For some reason, Gabriela Hearst can’t design a collection without a theme, despite the fact that dozens of remarkable designers over the past century have done just that. Is it our relentlessly self-affirming times? Is it that the runway will seem to shrink in importance without a serious idea haloing it? Hearst has referenced female empowerment, fusion power, and re-wilding, among other topics. For her latest collection, she looked to the Druids in prehistoric Britain. “The Druids were the most complicated subject to get solid information about,” she said on Tuesday, before her show at the Brooklyn Navy Yard.
The statement seems spurious, given the scholarship available and that her show lasted about six minutes. How many Druid prophets do you need to make a gown look modern? The point here is that Hearst has never needed a highfalutin theme less.
This collection exemplified the design principle of reduction. None of the 36 looks had more detail or texture — design — than it needed. Some critics complained that the predominantly long dresses and pantsuits, in black, ivory, and silver, lacked newness. But novelty has never been Hearst’s problem. On the contrary, if you look back at her previous shows, they are nearly all stuffed with color, patchwork, fringe, different suit silhouettes, and arty details that unfailingly impress fashion people. Hearst’s problem has been more fundamental. Her designs lack form. They’re all content — extraneously so — and no compelling form.
For me, that was the big change this season. Her opening looks set the tone: the long, sweeping lines of a pair of ivory coats, one with full sleeves that ended in a soft gather at the elbows for a poetic effect; masculine pantsuits in the same relaxed form, with one mixing a black blazer with sheer, wide-leg black trousers for a newer, mismatched look; and a flowing, ankle-length dress in white crochet.
That dress was a cut above what other designers showed for what might be called a “special occasion.” First, the crochet was clearly done by hand, not machine made. Second, the cut of the dress put a nice amount of volume in the skirt, and that decision gave more substance to the minimalist form.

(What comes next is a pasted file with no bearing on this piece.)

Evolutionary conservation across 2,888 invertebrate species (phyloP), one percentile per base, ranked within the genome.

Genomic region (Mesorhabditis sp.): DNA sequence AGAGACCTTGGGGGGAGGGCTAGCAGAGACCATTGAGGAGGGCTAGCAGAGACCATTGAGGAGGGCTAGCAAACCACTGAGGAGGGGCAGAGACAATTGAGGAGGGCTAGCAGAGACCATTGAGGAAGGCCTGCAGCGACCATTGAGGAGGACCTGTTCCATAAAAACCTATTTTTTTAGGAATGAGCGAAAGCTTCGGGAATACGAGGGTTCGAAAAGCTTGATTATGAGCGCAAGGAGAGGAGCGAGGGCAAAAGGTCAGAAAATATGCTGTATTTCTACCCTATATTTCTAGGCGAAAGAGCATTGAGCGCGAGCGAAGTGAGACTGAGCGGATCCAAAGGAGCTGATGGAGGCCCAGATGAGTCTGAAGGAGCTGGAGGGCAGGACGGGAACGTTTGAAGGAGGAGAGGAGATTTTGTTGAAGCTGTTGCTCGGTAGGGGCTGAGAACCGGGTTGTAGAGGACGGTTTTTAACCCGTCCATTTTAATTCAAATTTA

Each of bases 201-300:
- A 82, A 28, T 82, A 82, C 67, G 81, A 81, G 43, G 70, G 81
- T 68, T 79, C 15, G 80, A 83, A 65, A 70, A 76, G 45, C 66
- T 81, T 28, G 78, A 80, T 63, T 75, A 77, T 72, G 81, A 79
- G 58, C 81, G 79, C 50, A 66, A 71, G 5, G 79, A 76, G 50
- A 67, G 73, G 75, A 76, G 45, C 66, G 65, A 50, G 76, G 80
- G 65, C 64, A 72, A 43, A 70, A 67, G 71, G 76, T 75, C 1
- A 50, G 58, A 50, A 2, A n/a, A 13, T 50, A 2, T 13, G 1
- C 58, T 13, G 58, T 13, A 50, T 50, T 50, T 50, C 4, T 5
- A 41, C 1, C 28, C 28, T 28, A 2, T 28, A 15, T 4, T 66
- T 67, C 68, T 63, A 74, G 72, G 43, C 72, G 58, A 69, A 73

Hearst maintained that sense for the rest of the show — substance but no excess. She showed a pleated, low-slung skirt in ivory cashmere gauze, with frayed edges, worn with a sleeveless black leather bodysuit that was notched open slightly at the sides for a cooler attitude; and an austere ivory silk satin A-line gown with feathery bits on the lower portion, an effect achieved by both embroidery and pulling threads of the silk. There were also close-fitting long dresses in finely pleated silver or black leather. The black version also had notched sides, so that it looked sexy and cool.
The collection was also a testament to how long it can take a designer to develop her sensibility. Hearst started her label more than eight years ago, and she went on a lot of gung-ho excursions to reach this sharp point. With any luck, we won’t hear about Druids or fusion power again. (She ends her run this month as creative director of Chloé, which, in my view, wasn’t particularly memorable or right for the brand’s youthful spirit.)
Wes Gordon, the creative director of Carolina Herrera, brought out his many girlfriends for Tuesday’s show at the Whitney Museum of American Art, and I found myself seated in the midst of them, between lovely Ivy Getty and a sparkly Leonie Hanne, listening to everyone talk about Ibiza and who’s going to London and Paris. It’s amazing how the front-row faces change over the decades but the drift of the conversation doesn’t.
Gordon’s collection was rich in color but strategically simple in the lines, with a single-breasted jacket in a gorgeous shade of yolk yellow with a matching layered tulle skirt; a robust shirtdress in white cotton; and a number of pencil skirts with bra tops. He also nicely balanced soft shapes, like a straight-line minidress in black lace and a Hollywood-style halter dress in white silk taffeta with more structured (and buzzworthy) styles, like a pale yellow bustier mini with a teacup skirt.
On the demerit side, the show had too many beside-the-point looks. A harder edit would have given Gordon a direct hit.
Tory Burch seemed to be fighting with two competing ideas — wanting to experiment with new shapes for her customers and giving them an “effortless” look. Or, as she put it, “Clothing that frees up space in your mind.”
I doubt that her spring collection will achieve that result. Among the stranger styles she offered were tunics with deep U-necks; a viscose knit dress with a top pulled down to the elbows, like a tea cozy; and other knit dresses with wired hems, causing a spacey jiggle. Though long floral silk dresses layered with embellished crochet looked great, she simply had too many elements — puffball skirts, blazers, a wide variety of shoe styles, wraparound goggle glasses — to qualify as effortless.